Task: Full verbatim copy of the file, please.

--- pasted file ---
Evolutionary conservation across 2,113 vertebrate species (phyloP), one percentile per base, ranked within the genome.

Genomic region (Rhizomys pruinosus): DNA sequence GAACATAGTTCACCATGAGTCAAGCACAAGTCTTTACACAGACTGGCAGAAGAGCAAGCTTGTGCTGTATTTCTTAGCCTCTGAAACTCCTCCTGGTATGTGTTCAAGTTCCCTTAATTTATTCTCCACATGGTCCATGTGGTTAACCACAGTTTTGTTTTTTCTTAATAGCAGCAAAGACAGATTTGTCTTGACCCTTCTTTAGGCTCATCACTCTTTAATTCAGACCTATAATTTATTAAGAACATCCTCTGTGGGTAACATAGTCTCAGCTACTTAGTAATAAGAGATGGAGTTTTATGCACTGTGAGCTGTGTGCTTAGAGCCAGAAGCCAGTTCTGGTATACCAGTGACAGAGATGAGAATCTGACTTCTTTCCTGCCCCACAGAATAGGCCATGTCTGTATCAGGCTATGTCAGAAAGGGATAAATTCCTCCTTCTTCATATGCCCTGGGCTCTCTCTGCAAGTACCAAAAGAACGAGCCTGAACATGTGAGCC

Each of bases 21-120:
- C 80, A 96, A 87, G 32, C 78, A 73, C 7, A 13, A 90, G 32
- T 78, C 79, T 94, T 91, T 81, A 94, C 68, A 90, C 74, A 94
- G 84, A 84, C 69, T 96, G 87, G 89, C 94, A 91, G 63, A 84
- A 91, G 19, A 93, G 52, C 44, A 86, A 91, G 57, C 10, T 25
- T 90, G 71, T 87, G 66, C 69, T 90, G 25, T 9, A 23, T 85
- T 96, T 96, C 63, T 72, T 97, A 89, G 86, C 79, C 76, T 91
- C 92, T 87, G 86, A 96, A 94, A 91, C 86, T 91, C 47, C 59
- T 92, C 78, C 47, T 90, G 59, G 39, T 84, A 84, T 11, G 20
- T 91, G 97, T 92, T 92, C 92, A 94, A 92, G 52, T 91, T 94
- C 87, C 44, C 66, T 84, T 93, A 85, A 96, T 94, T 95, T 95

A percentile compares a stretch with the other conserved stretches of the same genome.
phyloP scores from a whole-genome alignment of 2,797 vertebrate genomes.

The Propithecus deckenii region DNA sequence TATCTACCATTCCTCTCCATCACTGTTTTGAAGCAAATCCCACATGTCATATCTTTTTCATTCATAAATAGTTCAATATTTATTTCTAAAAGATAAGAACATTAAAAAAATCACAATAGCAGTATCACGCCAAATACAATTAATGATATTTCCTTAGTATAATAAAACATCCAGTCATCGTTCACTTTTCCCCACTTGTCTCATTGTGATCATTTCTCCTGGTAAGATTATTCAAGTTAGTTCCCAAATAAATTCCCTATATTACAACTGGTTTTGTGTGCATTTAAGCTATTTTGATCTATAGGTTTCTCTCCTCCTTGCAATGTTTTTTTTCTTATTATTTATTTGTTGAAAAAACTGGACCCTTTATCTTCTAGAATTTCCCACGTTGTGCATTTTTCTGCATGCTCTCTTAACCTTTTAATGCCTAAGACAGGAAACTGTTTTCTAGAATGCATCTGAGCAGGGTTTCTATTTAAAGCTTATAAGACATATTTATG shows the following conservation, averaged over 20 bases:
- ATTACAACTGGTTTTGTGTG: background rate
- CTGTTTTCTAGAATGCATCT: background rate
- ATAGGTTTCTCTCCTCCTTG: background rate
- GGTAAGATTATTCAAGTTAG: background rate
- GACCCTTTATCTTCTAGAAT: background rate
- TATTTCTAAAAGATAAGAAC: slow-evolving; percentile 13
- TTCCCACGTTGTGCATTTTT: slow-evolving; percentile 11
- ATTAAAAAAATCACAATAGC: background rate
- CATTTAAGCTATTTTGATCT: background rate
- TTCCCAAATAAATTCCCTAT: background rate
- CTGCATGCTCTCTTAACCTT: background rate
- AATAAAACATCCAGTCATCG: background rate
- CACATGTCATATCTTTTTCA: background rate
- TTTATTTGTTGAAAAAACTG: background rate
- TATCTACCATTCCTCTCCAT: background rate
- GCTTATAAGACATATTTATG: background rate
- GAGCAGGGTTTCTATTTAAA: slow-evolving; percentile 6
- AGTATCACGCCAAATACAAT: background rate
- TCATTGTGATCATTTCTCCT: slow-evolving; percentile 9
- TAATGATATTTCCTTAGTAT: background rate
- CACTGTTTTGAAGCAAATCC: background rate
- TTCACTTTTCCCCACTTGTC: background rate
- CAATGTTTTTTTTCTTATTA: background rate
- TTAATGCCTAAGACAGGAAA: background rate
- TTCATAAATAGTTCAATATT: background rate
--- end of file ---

Evolutionary conservation across 2,113 vertebrate species (phyloP), one percentile per base, ranked within the genome.

Genomic region (Rhizomys pruinosus): DNA sequence GAACATAGTTCACCATGAGTCAAGCACAAGTCTTTACACAGACTGGCAGAAGAGCAAGCTTGTGCTGTATTTCTTAGCCTCTGAAACTCCTCCTGGTATGTGTTCAAGTTCCCTTAATTTATTCTCCACATGGTCCATGTGGTTAACCACAGTTTTGTTTTTTCTTAATAGCAGCAAAGACAGATTTGTCTTGACCCTTCTTTAGGCTCATCACTCTTTAATTCAGACCTATAATTTATTAAGAACATCCTCTGTGGGTAACATAGTCTCAGCTACTTAGTAATAAGAGATGGAGTTTTATGCACTGTGAGCTGTGTGCTTAGAGCCAGAAGCCAGTTCTGGTATACCAGTGACAGAGATGAGAATCTGACTTCTTTCCTGCCCCACAGAATAGGCCATGTCTGTATCAGGCTATGTCAGAAAGGGATAAATTCCTCCTTCTTCATATGCCCTGGGCTCTCTCTGCAAGTACCAAAAGAACGAGCCTGAACATGTGAGCC

Each of bases 21-120:
- C 80, A 96, A 87, G 32, C 78, A 73, C 7, A 13, A 90, G 32
- T 78, C 79, T 94, T 91, T 81, A 94, C 68, A 90, C 74, A 94
- G 84, A 84, C 69, T 96, G 87, G 89, C 94, A 91, G 63, A 84
- A 91, G 19, A 93, G 52, C 44, A 86, A 91, G 57, C 10, T 25
- T 90, G 71, T 87, G 66, C 69, T 90, G 25, T 9, A 23, T 85
- T 96, T 96, C 63, T 72, T 97, A 89, G 86, C 79, C 76, T 91
- C 92, T 87, G 86, A 96, A 94, A 91, C 86, T 91, C 47, C 59
- T 92, C 78, C 47, T 90, G 59, G 39, T 84, A 84, T 11, G 20
- T 91, G 97, T 92, T 92, C 92, A 94, A 92, G 52, T 91, T 94
- C 87, C 44, C 66, T 84, T 93, A 85, A 96, T 94, T 95, T 95

A percentile compares a stretch with the other conserved stretches of the same genome.
phyloP scores from a whole-genome alignment of 2,797 vertebrate genomes.

The Propithecus deckenii region DNA sequence TATCTACCATTCCTCTCCATCACTGTTTTGAAGCAAATCCCACATGTCATATCTTTTTCATTCATAAATAGTTCAATATTTATTTCTAAAAGATAAGAACATTAAAAAAATCACAATAGCAGTATCACGCCAAATACAATTAATGATATTTCCTTAGTATAATAAAACATCCAGTCATCGTTCACTTTTCCCCACTTGTCTCATTGTGATCATTTCTCCTGGTAAGATTATTCAAGTTAGTTCCCAAATAAATTCCCTATATTACAACTGGTTTTGTGTGCATTTAAGCTATTTTGATCTATAGGTTTCTCTCCTCCTTGCAATGTTTTTTTTCTTATTATTTATTTGTTGAAAAAACTGGACCCTTTATCTTCTAGAATTTCCCACGTTGTGCATTTTTCTGCATGCTCTCTTAACCTTTTAATGCCTAAGACAGGAAACTGTTTTCTAGAATGCATCTGAGCAGGGTTTCTATTTAAAGCTTATAAGACATATTTATG shows the following conservation, averaged over 20 bases:
- ATTACAACTGGTTTTGTGTG: background rate
- CTGTTTTCTAGAATGCATCT: background rate
- ATAGGTTTCTCTCCTCCTTG: background rate
- GGTAAGATTATTCAAGTTAG: background rate
- GACCCTTTATCTTCTAGAAT: background rate
- TATTTCTAAAAGATAAGAAC: slow-evolving; percentile 13
- TTCCCACGTTGTGCATTTTT: slow-evolving; percentile 11
- ATTAAAAAAATCACAATAGC: background rate
- CATTTAAGCTATTTTGATCT: background rate
- TTCCCAAATAAATTCCCTAT: background rate
- CTGCATGCTCTCTTAACCTT: background rate
- AATAAAACATCCAGTCATCG: background rate
- CACATGTCATATCTTTTTCA: background rate
- TTTATTTGTTGAAAAAACTG: background rate
- TATCTACCATTCCTCTCCAT: background rate
- GCTTATAAGACATATTTATG: background rate
- GAGCAGGGTTTCTATTTAAA: slow-evolving; percentile 6
- AGTATCACGCCAAATACAAT: background rate
- TCATTGTGATCATTTCTCCT: slow-evolving; percentile 9
- TAATGATATTTCCTTAGTAT: background rate
- CACTGTTTTGAAGCAAATCC: background rate
- TTCACTTTTCCCCACTTGTC: background rate
- CAATGTTTTTTTTCTTATTA: background rate
- TTAATGCCTAAGACAGGAAA: background rate
- TTCATAAATAGTTCAATATT: background rate